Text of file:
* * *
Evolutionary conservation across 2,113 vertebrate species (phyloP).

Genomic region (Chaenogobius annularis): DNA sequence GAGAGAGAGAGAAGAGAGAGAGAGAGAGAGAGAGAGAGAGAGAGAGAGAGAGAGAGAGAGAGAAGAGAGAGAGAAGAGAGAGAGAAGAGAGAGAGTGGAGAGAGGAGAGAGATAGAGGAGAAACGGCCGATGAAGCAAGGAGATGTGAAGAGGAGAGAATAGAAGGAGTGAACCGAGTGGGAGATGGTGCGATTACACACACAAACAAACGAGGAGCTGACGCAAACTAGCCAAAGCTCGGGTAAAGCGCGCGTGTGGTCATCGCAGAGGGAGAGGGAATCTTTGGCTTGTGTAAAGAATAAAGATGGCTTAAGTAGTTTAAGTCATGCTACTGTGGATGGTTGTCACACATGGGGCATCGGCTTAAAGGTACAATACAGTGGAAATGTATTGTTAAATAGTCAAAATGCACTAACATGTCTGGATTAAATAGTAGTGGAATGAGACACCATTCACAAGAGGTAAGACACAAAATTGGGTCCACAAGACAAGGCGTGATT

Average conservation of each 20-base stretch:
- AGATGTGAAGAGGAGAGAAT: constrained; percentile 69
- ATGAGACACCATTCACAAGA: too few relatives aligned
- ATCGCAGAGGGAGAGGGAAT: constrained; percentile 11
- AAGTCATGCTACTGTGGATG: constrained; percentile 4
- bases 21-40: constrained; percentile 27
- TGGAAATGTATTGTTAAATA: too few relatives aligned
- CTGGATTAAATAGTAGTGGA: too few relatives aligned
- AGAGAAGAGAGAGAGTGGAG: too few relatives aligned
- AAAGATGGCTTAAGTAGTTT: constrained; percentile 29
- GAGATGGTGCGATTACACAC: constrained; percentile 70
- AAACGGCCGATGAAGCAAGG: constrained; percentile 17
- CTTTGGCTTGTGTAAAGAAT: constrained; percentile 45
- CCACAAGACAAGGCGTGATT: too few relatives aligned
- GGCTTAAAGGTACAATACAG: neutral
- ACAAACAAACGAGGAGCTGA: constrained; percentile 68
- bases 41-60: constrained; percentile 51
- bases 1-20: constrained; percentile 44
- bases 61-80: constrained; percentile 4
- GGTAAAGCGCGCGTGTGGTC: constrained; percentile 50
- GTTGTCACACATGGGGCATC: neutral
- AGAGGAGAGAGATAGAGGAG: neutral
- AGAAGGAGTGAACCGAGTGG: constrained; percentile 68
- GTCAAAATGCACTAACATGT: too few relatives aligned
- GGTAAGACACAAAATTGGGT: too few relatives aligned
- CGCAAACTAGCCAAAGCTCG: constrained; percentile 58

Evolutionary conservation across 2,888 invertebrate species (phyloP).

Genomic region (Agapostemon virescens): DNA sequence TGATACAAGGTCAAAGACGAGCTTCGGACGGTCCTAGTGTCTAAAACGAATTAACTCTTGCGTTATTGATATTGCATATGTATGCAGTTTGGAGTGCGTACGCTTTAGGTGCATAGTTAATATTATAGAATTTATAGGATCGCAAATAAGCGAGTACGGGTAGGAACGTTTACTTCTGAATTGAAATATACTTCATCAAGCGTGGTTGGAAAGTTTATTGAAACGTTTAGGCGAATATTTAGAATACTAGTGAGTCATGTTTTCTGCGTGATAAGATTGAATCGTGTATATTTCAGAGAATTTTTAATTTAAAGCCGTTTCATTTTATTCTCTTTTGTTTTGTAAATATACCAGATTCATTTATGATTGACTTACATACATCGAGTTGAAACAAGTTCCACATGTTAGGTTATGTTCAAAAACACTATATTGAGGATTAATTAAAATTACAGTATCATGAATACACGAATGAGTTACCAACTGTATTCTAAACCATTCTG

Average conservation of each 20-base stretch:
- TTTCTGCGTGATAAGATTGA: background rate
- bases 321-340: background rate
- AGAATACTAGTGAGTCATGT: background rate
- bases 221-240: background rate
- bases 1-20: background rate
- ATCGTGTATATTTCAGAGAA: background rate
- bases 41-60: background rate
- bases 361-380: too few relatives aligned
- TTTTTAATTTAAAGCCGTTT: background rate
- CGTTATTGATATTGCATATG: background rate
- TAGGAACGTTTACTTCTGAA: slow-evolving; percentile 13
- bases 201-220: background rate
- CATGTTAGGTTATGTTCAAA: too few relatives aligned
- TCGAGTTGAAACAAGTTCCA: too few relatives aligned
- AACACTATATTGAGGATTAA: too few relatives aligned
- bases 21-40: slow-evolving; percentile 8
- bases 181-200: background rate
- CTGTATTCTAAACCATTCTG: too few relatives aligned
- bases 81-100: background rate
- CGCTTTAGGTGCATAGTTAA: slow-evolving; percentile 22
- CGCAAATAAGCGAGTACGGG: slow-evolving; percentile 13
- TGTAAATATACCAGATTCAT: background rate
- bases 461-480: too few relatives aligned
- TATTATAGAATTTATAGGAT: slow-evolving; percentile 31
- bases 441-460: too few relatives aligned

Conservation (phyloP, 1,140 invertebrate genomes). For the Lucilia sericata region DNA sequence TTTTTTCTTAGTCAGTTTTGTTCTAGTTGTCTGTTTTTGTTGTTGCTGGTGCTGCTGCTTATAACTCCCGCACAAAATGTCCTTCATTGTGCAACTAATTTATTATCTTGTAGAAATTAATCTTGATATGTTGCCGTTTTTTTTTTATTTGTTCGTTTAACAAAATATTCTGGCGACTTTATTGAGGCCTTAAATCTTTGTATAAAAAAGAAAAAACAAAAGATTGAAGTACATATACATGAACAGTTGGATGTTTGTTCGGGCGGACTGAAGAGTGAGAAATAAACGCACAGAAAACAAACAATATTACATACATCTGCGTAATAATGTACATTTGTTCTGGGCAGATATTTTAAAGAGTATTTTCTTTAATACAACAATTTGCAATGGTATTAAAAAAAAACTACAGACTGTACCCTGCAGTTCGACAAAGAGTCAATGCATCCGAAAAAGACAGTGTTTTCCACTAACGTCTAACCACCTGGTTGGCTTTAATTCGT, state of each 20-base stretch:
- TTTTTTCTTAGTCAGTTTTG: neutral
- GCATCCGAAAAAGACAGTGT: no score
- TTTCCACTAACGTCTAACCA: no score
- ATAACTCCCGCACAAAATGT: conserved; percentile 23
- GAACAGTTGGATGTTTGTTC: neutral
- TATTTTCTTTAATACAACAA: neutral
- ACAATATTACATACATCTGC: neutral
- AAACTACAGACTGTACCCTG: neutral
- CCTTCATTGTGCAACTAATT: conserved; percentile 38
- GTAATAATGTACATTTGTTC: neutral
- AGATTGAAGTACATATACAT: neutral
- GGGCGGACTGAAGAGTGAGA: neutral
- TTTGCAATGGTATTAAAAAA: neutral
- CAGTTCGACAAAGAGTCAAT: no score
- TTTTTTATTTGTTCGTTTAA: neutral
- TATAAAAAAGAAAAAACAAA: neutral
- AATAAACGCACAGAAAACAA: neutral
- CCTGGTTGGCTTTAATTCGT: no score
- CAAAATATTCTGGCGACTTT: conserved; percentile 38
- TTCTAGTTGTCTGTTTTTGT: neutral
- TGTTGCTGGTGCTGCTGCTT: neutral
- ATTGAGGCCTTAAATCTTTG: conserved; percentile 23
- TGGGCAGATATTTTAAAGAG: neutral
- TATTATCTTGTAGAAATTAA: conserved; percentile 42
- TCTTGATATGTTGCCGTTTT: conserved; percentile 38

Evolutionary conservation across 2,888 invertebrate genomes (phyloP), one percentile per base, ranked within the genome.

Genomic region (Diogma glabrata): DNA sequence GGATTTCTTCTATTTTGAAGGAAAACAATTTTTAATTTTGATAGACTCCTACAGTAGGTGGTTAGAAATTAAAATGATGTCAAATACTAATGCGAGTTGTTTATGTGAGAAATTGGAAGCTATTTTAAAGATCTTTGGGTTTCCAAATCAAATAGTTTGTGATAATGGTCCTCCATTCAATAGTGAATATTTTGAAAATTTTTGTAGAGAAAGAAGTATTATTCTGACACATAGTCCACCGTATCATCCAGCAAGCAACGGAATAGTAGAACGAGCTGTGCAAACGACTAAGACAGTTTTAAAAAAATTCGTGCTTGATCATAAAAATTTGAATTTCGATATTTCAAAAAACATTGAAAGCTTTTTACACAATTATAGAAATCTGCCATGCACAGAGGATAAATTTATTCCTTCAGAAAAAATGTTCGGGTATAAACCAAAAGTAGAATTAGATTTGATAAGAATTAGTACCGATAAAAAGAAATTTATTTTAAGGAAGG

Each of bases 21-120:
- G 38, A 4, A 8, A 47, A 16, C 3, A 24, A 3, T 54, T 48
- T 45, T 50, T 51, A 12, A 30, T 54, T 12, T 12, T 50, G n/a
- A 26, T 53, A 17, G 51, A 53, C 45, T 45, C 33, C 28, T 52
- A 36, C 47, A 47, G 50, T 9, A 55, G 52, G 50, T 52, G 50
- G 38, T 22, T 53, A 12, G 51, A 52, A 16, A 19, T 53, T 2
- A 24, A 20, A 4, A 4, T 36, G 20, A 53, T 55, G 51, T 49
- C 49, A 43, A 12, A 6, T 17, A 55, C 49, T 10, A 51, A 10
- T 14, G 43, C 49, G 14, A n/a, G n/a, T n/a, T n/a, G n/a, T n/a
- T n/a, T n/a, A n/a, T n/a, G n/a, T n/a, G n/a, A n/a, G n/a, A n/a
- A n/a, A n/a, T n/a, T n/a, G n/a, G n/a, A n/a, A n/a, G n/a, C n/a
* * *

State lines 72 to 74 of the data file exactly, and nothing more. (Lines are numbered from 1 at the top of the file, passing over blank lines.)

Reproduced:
- TTTTTTATTTGTTCGTTTAA: neutral
- TATAAAAAAGAAAAAACAAA: neutral
- AATAAACGCACAGAAAACAA: neutral